nutrients related to energy metabolism may also decrease. For some nutrients, the DRIs may be the same for the two age groups. However, for other nutrients, especially those related to energy metabolism, AIs or EARs (and RDAs) are likely to differ for these two age groups.
The age period of 51 through 70 years spans the active work years for most adults. After age 70, people of the same age increasingly display variability in physiological functioning and physical activity. A comparison of people over age 70 who are the same chronological age may demonstrate as much as a 15- to 20-year, age-related difference in level of reserve capacity and functioning. This is demonstrated by age-related declines in nutrient absorption and renal function. Because of the high variability in functional capacity of older adults, the EARs and AIs for this age group may reflect a greater variability in requirements for the older age categories. This may be most applicable to nutrients for which requirements are related to energy expenditure.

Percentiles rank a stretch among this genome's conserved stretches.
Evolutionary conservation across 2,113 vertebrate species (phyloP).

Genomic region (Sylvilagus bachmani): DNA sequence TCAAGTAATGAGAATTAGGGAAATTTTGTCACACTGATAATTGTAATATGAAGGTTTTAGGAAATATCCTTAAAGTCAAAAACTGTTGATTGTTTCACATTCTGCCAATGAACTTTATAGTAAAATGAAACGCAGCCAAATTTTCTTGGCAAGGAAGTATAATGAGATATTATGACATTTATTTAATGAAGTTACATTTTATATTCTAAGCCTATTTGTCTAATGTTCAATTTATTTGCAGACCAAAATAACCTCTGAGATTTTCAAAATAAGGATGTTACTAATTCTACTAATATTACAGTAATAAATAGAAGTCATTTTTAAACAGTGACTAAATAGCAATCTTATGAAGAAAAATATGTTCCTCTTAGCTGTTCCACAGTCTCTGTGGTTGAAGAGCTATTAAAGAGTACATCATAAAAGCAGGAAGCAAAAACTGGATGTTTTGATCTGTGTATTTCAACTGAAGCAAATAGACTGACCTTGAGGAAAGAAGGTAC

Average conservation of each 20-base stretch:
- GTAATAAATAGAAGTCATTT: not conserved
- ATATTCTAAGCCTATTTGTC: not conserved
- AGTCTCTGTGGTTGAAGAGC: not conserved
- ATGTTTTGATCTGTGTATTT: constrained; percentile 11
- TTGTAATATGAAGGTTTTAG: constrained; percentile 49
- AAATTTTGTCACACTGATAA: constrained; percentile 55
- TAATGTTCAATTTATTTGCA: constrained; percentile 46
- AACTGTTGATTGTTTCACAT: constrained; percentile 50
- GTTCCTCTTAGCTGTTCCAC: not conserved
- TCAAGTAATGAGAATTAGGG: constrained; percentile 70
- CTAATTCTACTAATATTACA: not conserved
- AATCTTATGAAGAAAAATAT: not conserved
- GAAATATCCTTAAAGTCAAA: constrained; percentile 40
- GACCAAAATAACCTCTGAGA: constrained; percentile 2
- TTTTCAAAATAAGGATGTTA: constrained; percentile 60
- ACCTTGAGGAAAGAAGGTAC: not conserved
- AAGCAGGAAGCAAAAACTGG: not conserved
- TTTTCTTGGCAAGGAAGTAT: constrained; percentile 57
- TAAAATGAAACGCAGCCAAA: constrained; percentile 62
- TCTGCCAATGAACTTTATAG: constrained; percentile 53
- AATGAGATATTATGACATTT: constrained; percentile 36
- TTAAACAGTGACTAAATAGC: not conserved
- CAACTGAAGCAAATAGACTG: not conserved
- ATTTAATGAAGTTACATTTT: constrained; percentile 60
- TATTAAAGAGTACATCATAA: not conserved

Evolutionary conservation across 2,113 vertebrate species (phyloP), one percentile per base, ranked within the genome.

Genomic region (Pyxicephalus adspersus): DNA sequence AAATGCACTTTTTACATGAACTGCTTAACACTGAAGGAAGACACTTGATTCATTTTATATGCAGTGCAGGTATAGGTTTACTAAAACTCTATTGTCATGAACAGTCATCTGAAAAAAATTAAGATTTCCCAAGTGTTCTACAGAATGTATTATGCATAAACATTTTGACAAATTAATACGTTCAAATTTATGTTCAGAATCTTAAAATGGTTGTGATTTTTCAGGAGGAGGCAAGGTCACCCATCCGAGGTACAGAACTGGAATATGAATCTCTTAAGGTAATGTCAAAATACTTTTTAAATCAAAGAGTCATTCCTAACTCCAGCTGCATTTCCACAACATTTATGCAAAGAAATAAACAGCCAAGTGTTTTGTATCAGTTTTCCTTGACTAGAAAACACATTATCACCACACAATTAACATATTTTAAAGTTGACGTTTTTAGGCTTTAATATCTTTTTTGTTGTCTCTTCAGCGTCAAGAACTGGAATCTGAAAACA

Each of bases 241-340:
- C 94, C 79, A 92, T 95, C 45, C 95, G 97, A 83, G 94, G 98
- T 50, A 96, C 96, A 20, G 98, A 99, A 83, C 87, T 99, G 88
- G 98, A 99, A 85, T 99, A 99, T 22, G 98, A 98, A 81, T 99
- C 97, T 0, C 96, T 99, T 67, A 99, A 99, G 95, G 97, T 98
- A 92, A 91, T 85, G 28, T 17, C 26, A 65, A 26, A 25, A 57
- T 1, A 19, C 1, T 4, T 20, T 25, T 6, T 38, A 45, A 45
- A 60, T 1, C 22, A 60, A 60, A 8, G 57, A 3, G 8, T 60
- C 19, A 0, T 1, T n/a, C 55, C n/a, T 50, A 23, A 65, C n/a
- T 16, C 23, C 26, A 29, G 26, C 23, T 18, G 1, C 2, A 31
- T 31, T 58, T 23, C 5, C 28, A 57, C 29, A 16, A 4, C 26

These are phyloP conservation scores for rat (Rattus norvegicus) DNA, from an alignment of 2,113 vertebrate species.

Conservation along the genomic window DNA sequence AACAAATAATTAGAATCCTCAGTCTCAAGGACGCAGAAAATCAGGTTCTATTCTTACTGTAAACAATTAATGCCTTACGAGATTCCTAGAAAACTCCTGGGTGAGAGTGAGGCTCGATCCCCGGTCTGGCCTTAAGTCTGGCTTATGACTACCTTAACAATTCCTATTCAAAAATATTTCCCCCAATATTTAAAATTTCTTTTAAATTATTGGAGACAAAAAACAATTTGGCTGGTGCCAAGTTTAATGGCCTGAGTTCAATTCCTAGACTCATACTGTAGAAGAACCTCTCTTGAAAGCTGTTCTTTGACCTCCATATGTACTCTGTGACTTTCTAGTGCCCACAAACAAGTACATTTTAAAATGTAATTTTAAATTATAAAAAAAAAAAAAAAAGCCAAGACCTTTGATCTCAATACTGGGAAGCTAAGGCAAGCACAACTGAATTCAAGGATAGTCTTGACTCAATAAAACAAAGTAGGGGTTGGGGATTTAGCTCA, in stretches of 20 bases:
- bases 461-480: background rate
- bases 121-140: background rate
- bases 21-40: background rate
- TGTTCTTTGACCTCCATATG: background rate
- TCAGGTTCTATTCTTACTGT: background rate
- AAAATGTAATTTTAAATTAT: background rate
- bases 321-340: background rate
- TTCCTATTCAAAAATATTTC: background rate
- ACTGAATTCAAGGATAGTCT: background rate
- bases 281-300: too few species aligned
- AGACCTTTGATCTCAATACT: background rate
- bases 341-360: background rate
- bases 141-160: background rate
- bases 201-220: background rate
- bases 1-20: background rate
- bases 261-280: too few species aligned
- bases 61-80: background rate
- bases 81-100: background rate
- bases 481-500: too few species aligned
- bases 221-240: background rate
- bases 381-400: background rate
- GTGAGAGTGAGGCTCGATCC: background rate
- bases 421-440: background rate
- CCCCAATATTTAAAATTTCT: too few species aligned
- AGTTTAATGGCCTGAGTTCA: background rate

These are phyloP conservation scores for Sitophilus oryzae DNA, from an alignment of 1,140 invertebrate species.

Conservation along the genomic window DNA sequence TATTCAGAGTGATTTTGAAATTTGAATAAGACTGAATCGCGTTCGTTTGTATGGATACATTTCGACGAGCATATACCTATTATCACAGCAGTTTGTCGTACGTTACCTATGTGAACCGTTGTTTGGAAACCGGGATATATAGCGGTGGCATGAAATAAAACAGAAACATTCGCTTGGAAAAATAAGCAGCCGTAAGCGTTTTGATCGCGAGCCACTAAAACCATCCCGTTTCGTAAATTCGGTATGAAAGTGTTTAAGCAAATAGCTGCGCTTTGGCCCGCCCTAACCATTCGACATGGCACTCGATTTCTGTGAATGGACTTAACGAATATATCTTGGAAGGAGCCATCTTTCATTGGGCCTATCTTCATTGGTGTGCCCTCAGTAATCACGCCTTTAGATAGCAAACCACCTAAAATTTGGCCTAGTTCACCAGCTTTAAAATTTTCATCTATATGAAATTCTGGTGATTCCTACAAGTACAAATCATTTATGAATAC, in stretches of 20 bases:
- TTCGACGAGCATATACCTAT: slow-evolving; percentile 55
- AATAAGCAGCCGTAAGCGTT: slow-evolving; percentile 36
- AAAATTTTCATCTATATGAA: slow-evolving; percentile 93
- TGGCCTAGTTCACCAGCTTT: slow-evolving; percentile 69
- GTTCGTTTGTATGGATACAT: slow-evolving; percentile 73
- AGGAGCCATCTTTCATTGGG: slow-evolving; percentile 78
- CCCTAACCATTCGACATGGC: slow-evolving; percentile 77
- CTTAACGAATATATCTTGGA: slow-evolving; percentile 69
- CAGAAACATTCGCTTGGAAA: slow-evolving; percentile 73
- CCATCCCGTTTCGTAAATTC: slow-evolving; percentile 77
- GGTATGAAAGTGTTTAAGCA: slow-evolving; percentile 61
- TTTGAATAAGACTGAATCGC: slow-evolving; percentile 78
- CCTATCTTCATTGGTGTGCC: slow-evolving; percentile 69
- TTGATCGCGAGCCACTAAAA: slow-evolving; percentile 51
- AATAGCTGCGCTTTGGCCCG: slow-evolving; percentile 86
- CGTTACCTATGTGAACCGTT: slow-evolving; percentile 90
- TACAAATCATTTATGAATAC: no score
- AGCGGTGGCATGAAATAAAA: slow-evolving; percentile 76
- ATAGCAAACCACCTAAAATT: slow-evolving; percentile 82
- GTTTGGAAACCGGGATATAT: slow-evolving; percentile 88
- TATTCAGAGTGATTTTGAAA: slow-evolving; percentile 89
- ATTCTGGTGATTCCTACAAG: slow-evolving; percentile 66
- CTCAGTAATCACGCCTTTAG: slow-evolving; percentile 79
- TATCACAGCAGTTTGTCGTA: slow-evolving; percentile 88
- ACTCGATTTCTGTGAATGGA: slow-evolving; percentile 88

Recommendations for pregnancy and lactation may be subdivided because of the many physiological changes and changes in nutrient needs that occur during these life stages. In setting EARs and AIs for these life stages, however, consideration is given to adaptations to the increased nutrient demand—such as increased absorption and greater conservation of many nutrients. Moreover, there may be net losses of some nutrients that occur physiologically regardless of the nutrient intake. Thus, for some nutrients, there may not be a basis for EAR or AI values that are different during these life stages than they are for other women of comparable age.
The reference weights and heights selected for adults and children are shown in Table 1-3. The values are based on anthropometric data collected during 1988 –1994 as part of the Third National Health and Nutrition Examination Survey (NHANES III) in the United States.
The median heights for children aged 4 through 8, for adoles-